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Overview: A Conductor Surprises by Embracing the Abnormal


The conductor Esa-Pekka Salonen tends to get seen for his bold, even outlandish initiatives.

Fragrance cannons puffing out scent alongside the music. A uncommon efficiency of one of many piano’s most gargantuan concertos. Up to date opera within the live performance corridor. A roboticist being included amongst his inventive collaborators. Ample helpings of his personal works. (Salonen is the uncommon maestro who can also be a profitable composer.)

However as soon as all of the fragrance has dissipated, it shouldn’t be forgotten that Salonen, who led the New York Philharmonic on Wednesday at David Geffen Corridor, is, at core, merely a wonderful conductor.

The Philharmonic program was uncommon for him in that it was so, effectively, uncreative. No premieres, no stagings, no intriguing juxtapositions. Simply two basic items — Shostakovich’s Cello Concerto No. 1 and Berlioz’s “Symphonie Fantastique” — that, within the type of old school orchestra programming, appeared to have been thrown collectively arbitrarily. And but it was a terrific live performance, overseen by Salonen along with his attribute fiery readability.

Fiery readability is an efficient means of describing his most up-to-date profession transfer, too. Classical music is, outwardly at the very least, meticulously well mannered. Few musicians go away positions amid publicly verbalized anger.

However in March, when Salonen introduced he wouldn’t renew his contract because the music director of the San Francisco Symphony, he instructed the reality — or at the very least his fact. He had made his resolution, he stated, “as a result of I don’t share the identical targets for the way forward for the establishment because the Board of Governors does.”

By the trade’s requirements, this was an expletive-ridden rant. It shortly grew to become clear that the issue was cash. The San Francisco Symphony has hobbled out of the pandemic much more deficit-laden than it was earlier than; its costly guarantees to Salonen — like that group of inventive collaborators, roboticist and all — had been going to have to be curtailed.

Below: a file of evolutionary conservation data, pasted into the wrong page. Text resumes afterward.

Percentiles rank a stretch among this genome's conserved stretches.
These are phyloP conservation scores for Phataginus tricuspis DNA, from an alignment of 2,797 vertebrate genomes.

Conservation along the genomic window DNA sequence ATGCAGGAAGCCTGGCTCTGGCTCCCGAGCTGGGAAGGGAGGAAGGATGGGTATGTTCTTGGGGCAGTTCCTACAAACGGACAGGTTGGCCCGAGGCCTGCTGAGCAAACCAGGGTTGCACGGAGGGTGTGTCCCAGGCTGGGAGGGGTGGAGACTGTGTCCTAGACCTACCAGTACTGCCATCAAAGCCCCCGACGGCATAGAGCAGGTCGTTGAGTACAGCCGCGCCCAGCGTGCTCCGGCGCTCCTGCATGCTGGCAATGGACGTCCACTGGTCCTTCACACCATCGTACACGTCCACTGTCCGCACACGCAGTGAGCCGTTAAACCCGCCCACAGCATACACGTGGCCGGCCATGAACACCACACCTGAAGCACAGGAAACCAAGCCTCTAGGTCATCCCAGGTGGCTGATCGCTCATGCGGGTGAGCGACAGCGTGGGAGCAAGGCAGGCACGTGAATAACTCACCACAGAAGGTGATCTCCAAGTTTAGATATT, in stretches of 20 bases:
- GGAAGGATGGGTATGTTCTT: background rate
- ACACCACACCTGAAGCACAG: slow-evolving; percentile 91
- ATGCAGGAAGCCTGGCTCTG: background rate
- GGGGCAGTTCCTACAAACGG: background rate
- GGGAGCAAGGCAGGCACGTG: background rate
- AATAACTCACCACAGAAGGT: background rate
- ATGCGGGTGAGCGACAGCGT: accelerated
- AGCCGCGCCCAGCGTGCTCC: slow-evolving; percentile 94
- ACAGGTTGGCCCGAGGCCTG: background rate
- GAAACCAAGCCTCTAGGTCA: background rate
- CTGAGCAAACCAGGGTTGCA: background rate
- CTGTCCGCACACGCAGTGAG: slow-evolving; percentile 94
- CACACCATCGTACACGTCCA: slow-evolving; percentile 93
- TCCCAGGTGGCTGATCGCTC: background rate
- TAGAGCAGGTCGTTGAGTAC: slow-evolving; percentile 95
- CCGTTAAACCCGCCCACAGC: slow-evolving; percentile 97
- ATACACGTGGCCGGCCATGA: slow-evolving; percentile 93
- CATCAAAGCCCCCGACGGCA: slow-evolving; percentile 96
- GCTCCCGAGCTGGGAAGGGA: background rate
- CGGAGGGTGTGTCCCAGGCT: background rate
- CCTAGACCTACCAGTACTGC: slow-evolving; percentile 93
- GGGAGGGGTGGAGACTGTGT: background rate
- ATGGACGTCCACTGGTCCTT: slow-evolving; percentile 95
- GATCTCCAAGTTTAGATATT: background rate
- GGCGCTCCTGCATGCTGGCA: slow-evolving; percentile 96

The humorous factor about Wednesday’s live performance in New York is that it was precisely the form of program that might be his future had Salonen chosen to stay in San Francisco: meat and potatoes repertoire, with out the flamboyant trimmings.

However even with out them, the Philharmonic performed fantastically for him on Wednesday. The Shostakovich concerto was dotted with eerily mellow rips of brass close to the beginning, a hushed nightfall within the strings firstly of the second motion and characterful pierces from the winds within the last Allegro. Sheku Kanneh-Mason, the soloist, performed with a wealthy but targeted tone, and he didn’t take pleasure in extreme emotion. This resulted in a efficiency that was modest, straight-faced and basically serene — but in addition a bit of cool, a bit of environment friendly. The piece appeared to sail by briskly.

It was onerous to recollect the concerto in any respect after the monster that’s Berlioz’s “Symphonie.” Final yr, I wrote that the Philharmonic’s rendition of this rating beneath Herbert Blomstedt was “leisurely, mellow, completely pastoral.” That might hardly have been farther from Salonen’s neurotically unsettled, icy-hot take, which grabbed each alternative to emphasise off-kilter rhythms and changeable textures.

The opening “Reveries, Passions” part had a dewy freshness to the sound that would shift, in a second, to intense fullness, after which again once more. Salonen couldn’t hold the lengthy central “Scene within the Fields” part from feeling prefer it lingers. However it had quietly been constructing rigidity, with an undercurrent of tension — an anticipation of the trembling violas a bit of in a while — even in Ryan Roberts’s quiet, plangent English horn shepherd calls.

Salonen embraced the sudden swerves and floodlit brashness of the “March to the Scaffold,” which was, as it’s too not often, genuinely scary. And the finale, “Dream of a Witches’ Sabbath,” was raucous however by no means messy — a ferocious, incredible social gathering.

New York Philharmonic

This program continues via Saturday at David Geffen Corridor, Manhattan; nyphil.org.



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